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Two years ago, says Shallu, she sent a friend request to Subhas on Facebook from her cheap Nokia phone. They had a common friend, but Subhas's Facebook page did not have his picture - "He had a picture of a baby on his profile, he was so shy," she giggles.Three months later, she called, and they met at a Coffee Cafe Day shop in Ambala.
"We got lucky by chance. We became friends, and then we became boyfriend-girlfriend," Shallu tells me.
When her family came to know about the relationship, they took away her phone.
"My family told me: 'We will get you a hi-fi boy [handsome, rich boy]'. I don't want any hi-fi boy. I told them, I just want to marry my boyfriend."
She chose to escape on 22 May. She left home in the morning to sit for an examination, and instead took the bus to Karnal, where Subhas was waiting. They got married at a local temple.
Outside the placid confines of the shelter home, the storm is still raging. The couple say members of Shallu's family went to Subhas's house and asked them to "return" their girl.
"If she doesn't return home, things can happen," a relative told Subhas's family.
Life in a shelter home is a dismal honeymoon. Two to three couples are cooped up in a room, with an armed policeman on guard outside. They kill time by playing ludo, and bonding over their shared travails. There are stolen moments of touching and holding hands.
"Love struggles when there's no space or privacy," says Harjinder, 21, who is here with his newlywed runaway bride, Navjot, 21.
The men, in T-shirts and faded denims, look tetchy. The women, in bright salwar kameez and armfuls of colourful plastic wedding bangles, are more cheery.
So Shallu, tongue firmly in cheek, wonders why her family can't accept her marriage to the man she loves.
"I have saved my father one million rupees ($18,000) which he had stashed away as dowry for my wedding. They should be happy, isn't it?," she titters.
They obviously aren't.
That's why Harjinder, who worked as a photographer at a small studi in Mohali, and Navjot Kaur are holed up inside a home. Harjinder's "crime" - he fell in love with Navjot who moved into his village.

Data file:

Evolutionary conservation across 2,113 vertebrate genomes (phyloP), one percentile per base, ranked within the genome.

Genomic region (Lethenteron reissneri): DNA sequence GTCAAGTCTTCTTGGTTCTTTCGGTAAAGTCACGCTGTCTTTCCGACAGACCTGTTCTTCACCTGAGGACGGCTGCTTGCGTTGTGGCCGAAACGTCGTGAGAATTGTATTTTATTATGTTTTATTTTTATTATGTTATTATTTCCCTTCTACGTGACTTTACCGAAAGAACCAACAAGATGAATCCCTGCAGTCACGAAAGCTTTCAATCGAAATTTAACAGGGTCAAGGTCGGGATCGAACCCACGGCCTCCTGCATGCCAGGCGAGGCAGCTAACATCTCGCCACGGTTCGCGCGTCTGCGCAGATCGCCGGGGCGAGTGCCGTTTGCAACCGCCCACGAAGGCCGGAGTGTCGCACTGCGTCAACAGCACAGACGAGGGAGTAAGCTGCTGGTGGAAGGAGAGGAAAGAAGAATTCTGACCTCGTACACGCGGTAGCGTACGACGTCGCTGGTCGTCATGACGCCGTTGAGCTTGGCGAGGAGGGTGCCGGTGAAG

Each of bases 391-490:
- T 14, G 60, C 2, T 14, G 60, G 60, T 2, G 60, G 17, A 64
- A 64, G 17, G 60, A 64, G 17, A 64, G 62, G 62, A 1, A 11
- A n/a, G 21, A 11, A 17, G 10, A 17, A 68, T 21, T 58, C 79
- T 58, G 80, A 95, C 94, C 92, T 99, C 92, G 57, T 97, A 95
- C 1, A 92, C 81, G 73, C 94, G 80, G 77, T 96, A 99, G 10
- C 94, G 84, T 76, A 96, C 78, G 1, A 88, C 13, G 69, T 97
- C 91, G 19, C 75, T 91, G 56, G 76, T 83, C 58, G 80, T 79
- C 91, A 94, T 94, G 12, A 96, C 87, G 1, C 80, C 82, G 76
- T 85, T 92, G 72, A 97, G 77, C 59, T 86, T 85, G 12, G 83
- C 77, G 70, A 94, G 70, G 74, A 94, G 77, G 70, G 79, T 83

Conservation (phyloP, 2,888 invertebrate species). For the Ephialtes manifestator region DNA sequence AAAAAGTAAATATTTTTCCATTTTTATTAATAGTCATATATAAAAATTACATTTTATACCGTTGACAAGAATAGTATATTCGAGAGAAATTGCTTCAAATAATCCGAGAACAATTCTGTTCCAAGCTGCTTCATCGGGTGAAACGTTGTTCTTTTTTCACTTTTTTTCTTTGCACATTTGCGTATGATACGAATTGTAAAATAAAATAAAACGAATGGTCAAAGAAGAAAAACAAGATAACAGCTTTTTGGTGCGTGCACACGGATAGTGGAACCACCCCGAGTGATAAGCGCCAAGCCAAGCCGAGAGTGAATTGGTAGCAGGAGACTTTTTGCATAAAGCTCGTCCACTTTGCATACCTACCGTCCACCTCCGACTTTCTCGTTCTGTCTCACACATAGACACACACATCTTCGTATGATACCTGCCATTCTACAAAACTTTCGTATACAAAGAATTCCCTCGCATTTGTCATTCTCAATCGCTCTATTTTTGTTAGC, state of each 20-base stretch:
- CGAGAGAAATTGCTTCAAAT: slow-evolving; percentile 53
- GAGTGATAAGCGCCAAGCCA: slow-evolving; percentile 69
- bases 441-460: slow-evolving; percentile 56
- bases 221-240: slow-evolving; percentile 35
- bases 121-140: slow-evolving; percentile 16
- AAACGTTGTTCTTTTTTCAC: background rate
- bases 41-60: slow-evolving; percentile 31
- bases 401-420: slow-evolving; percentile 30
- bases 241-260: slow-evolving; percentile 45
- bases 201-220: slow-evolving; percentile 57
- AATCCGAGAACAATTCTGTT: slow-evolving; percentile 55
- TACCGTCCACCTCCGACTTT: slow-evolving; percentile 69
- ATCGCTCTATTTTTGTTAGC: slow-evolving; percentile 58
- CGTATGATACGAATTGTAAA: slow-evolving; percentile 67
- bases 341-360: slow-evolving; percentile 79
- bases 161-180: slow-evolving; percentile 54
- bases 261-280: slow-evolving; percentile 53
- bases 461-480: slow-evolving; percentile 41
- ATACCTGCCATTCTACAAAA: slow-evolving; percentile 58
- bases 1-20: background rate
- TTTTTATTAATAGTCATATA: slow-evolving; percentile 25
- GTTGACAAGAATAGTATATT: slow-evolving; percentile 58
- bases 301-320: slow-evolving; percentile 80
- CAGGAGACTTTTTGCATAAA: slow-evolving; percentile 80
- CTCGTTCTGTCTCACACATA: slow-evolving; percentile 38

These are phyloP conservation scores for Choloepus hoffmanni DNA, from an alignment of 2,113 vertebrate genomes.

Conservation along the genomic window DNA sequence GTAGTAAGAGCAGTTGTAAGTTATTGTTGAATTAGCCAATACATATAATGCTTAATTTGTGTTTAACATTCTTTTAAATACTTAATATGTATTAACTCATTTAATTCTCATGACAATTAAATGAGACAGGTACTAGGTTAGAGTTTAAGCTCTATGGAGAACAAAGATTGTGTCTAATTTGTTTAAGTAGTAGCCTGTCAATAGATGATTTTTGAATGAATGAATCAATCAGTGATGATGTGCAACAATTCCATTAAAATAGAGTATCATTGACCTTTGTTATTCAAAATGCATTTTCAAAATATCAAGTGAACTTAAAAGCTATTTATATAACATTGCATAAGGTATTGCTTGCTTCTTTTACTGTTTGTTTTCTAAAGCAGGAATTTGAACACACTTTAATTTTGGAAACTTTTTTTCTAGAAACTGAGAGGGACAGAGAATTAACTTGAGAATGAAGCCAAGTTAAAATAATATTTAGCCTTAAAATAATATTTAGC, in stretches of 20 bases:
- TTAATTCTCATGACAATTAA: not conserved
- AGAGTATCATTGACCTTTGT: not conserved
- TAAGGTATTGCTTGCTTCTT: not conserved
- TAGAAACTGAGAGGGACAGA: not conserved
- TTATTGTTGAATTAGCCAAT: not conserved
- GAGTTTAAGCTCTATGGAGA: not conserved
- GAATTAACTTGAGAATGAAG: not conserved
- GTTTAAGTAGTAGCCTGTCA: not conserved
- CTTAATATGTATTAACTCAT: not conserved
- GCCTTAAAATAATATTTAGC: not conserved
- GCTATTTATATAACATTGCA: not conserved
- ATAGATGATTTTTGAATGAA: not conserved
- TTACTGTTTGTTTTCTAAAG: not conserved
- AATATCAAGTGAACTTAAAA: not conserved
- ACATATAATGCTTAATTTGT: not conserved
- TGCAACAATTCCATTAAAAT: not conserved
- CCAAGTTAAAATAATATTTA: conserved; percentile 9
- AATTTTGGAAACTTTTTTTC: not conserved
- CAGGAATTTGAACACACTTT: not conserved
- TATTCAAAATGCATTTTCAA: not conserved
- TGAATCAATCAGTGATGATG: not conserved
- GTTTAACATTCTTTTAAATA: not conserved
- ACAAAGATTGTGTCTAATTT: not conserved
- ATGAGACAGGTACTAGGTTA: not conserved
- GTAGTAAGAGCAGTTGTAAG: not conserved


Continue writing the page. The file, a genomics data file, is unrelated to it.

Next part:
"My family said," says Harjinder, "you can't marry a girl who lives in your village. That we should live like brothers and sisters. Falling in love is a scandal."
So Navjot eloped in June and got married in Karnal in June, sparking threats from one relative.
"He has threatened my family. They've filed a police complaint that I kidnapped Navjot," says Harjinder.
"I don't care as long as she loves me. It's a good thing to fall in love, no? Navjot was my first and last girlfriend. People can laugh at our fate, but this is very, very serious."
It is. How else do you explain Keval, 23, an electrician from Karnal, driving 100km to catch a glimpse and snatch a "two-minute conversation" with his girlfriend Himani, a grocer's daughter, in her village?
They had met as complete strangers on a train journey. Two months later, they were hopelessly in love despite the fact that Keval belonged to a lower caste.
"We never had dreams or hopes of falling in love. Now I think it's the best thing that has happened to us. Falling in love made me realise how horrible caste is," says Himani.
The audacity of love is clashing with primordial loyalties of caste and kinship in India's heartland. But love is strong and growing, and is mounting a serious challenge to such loyalties.
It is time to leave. I ask a spry policewoman escorting the couples to their room what she thought about them.
"Everything is changing, sir," says Parvin Kumari. "Foreign culture, TV, mobile phones are changing Indian culture.
"The pyar ka bhoot (spectre of love) is on the rampage here. The spectre is all around us."